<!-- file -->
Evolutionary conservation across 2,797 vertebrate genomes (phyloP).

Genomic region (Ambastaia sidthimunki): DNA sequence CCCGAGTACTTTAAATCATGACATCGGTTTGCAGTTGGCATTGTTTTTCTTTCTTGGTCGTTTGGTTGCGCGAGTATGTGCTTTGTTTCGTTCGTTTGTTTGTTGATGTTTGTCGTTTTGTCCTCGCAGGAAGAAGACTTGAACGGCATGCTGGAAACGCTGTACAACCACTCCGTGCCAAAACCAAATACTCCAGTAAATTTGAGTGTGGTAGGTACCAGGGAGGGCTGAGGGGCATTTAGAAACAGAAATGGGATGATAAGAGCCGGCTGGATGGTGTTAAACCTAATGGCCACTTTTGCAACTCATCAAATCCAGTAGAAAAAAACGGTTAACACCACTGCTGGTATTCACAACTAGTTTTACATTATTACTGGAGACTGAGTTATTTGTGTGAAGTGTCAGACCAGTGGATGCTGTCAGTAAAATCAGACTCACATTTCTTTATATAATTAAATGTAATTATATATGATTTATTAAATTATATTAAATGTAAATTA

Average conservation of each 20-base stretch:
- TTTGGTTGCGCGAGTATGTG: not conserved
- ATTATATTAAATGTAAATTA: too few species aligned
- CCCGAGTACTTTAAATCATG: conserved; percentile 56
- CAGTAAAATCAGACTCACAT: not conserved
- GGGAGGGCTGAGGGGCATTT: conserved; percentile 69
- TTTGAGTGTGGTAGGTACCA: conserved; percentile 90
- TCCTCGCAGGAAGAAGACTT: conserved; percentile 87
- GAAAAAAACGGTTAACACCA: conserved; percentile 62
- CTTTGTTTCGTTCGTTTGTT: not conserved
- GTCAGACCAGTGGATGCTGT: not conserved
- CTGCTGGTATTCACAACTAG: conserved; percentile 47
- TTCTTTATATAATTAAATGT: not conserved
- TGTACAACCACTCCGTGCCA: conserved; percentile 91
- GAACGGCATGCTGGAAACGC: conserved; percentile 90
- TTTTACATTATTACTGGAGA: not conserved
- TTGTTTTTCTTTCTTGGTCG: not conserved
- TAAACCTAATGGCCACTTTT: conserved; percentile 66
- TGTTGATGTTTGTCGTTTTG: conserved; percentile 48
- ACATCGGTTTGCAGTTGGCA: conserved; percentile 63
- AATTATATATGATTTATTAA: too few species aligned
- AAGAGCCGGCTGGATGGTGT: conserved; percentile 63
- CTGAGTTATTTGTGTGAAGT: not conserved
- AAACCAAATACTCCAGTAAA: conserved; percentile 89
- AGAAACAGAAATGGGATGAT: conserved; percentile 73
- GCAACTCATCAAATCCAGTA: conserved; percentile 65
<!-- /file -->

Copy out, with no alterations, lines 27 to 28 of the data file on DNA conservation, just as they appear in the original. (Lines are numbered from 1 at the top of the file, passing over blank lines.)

- AGAAACAGAAATGGGATGAT: conserved; percentile 73
- GCAACTCATCAAATCCAGTA: conserved; percentile 65